Now we're in a quandary. Somehow we're losing coolant, and I don't see it coming out anywhere, so maybe it's inside the heat exchanger? All we can do is start 10 minute regular water checks, which we do all the way to San Diego- a very tedious routine indeed. There, while waiting in line to check in with customs, we finally get a good look behind the engine where the heat exchanger lives and low and behold. there's a little squirt of water coming out of the beast. We did the best we could to patch it with duct tape and a hose clamp, but just slowed it down to a 30 minute water check regimen. Still an improvement!
We continued what ended up about 23 hours straight running from Ensenada to Avalon, with just a quick stop in San Diego for customs and fuel, arriving about 8:00 Monday night in beautiful Avalon harbor. A quick call to the shoreboat, and we were having a great dinner ashore at El Galleon just before they shut down their kitchen.
The 10 hour run from Avalon to Channel Islands was one of those trips you'd rather not remember too well- a very wet and slammy ride! Great when it was over!
Now in two weeks or so, I'll be thinking that little jaunt north from Ensenada was child's play compared with the 1300 mile trip from Puerto Vallarta to Ensenada with the new boat. Luckily there is a dodger and an autopilot on that boat! Will report when I get back!
sent 8/10/03 to alt.sailing.asa:
OK, so it was a milkrun of sorts. Lady Sailor, stalwart crewman John and I
The Baha Bash, or, how to do a proper shakedown and still have FUN (Part 1)
Well, the new boat was in Puerto Vallarta, and that was just a bit far to commute from Oxnard, so she had to Go North.
Everyone is terrified of the dreaded Baha Bash. It's over a thousand miles with the wind, waves and current right on the nose. Sometimes big wind and waves, but always big current. It makes big money for delivery skippers and trucking companies.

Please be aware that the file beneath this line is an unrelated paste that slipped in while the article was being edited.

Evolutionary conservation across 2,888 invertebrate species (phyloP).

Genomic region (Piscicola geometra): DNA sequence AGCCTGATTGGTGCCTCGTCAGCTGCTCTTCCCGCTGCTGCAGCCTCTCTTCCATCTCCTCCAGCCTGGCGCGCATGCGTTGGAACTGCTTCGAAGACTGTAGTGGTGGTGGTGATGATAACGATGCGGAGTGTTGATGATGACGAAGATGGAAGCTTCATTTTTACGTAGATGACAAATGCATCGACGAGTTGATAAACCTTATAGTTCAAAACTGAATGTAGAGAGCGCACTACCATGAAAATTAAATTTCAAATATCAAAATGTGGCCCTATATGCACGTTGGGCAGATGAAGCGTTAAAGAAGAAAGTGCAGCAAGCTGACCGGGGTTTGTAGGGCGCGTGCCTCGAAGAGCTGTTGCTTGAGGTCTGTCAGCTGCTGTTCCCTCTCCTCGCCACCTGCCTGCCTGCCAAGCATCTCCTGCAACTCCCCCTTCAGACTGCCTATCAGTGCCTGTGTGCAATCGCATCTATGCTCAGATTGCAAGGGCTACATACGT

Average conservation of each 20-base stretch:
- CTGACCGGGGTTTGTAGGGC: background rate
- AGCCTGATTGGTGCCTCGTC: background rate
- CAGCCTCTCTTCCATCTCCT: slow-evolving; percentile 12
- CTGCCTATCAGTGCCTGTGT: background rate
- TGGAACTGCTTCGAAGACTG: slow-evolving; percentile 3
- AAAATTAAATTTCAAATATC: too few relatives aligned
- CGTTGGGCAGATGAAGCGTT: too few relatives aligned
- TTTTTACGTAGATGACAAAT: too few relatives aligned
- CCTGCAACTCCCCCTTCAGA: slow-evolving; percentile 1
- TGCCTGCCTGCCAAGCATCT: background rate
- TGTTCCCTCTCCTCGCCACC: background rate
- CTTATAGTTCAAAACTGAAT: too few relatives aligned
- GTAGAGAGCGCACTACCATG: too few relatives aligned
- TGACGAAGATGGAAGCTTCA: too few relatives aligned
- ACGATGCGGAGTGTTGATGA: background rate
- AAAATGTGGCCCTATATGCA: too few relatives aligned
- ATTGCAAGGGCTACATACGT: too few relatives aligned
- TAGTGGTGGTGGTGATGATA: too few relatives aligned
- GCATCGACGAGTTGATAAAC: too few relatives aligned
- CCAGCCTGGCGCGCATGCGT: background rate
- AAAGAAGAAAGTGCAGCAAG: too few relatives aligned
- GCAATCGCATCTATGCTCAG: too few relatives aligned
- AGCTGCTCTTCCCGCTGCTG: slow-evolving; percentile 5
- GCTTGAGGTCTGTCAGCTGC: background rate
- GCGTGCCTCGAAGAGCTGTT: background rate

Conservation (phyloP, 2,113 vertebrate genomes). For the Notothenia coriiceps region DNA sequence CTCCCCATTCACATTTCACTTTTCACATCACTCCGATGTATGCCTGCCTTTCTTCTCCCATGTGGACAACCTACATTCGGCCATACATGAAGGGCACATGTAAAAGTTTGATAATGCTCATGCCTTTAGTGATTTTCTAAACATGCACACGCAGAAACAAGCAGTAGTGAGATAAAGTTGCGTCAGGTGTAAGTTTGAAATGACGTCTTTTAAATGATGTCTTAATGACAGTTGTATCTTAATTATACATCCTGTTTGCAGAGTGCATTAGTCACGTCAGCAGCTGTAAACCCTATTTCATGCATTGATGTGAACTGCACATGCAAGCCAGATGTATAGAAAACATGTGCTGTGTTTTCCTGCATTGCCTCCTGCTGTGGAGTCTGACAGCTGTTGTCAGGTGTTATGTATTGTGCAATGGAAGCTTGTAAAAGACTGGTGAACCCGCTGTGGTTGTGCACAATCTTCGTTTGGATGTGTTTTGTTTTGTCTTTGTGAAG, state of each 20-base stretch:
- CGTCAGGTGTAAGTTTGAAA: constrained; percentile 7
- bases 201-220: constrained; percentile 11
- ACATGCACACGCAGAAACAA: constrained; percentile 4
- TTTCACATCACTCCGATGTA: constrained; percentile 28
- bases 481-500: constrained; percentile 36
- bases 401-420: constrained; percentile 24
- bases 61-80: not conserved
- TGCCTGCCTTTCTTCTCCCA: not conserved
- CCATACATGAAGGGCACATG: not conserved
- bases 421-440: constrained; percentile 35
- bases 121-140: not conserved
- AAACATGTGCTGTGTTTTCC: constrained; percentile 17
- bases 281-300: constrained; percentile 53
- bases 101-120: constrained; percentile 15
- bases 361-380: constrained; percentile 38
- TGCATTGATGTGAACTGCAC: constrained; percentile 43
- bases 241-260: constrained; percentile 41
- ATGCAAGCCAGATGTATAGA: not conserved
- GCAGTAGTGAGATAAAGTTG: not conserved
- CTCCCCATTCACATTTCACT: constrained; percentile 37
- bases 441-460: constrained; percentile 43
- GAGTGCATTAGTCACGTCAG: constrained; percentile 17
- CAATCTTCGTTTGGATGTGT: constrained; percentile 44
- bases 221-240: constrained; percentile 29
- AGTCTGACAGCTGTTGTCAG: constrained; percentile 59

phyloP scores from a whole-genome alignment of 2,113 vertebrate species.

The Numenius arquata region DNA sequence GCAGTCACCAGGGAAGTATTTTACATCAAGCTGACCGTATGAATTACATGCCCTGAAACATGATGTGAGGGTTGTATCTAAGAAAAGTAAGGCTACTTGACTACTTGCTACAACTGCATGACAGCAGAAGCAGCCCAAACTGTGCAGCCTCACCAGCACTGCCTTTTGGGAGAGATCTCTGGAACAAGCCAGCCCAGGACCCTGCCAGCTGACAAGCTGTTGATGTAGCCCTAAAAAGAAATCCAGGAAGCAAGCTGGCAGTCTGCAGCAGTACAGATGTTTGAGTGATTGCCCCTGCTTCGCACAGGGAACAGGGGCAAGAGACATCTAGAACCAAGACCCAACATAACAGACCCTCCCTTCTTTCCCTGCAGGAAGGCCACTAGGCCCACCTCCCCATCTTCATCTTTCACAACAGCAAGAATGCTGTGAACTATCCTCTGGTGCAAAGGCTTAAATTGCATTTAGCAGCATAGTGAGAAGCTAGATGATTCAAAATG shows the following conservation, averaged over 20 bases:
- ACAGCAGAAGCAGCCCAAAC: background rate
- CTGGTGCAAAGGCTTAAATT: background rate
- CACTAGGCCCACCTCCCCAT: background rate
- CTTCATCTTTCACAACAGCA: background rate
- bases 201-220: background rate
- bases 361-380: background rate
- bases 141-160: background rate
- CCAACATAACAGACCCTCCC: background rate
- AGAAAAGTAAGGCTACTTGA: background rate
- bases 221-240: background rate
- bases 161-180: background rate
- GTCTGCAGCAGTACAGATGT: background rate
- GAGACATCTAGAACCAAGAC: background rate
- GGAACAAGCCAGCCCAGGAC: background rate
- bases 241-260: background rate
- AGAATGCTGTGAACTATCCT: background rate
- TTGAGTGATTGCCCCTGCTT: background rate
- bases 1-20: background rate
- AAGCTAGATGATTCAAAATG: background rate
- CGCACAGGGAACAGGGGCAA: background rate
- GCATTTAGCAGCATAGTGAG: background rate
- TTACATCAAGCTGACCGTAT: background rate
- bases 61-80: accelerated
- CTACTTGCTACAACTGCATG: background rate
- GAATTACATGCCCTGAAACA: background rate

Operating on the tried and true principle of blissful ignorance, I thought, "what the hell, it'll be an adventure" and began to plan.
I had two enthusiastic volunteers for crew, and despite the fact that one was a new sailor (on lesson 5 or so) and one was a good buddy who I knew had an unfortunate problem with the old mal de mer, I thought we'd be fine. After all, the boat has a bulletproof autopilot and was designed for this stuff. All I needed was a couple of warm bodies to look for traffic and other hard objects in our path. The boat would get us there.
We flew down to PV on a Monday and started to prep the boat. Checked her systems, emptied and filled her water tanks, figured out various things like how to transfer fuel from the auxilliary tank to the main tank, inflated the dinghy and tested the outboard, etc etc etc. Turned out there was a fellow there at Paradise Village who wanted to go with us, so we'd have a fourth crewmember, and by Wednesday morning we were ready to go.
I knew the boat had a serious port propwalk, but it wasn't until I was backing the boat out of the slip for the first time that I realised just how severe it was- we did a complete 270 to port to get pointed out of the channel! Lucky there was room! Usually you can cut power and put the transmission into neutral once you have momentum and the boat will answer the helm, but noooooo, not this boat. So it was a mite ungraceful, but we got her turned around.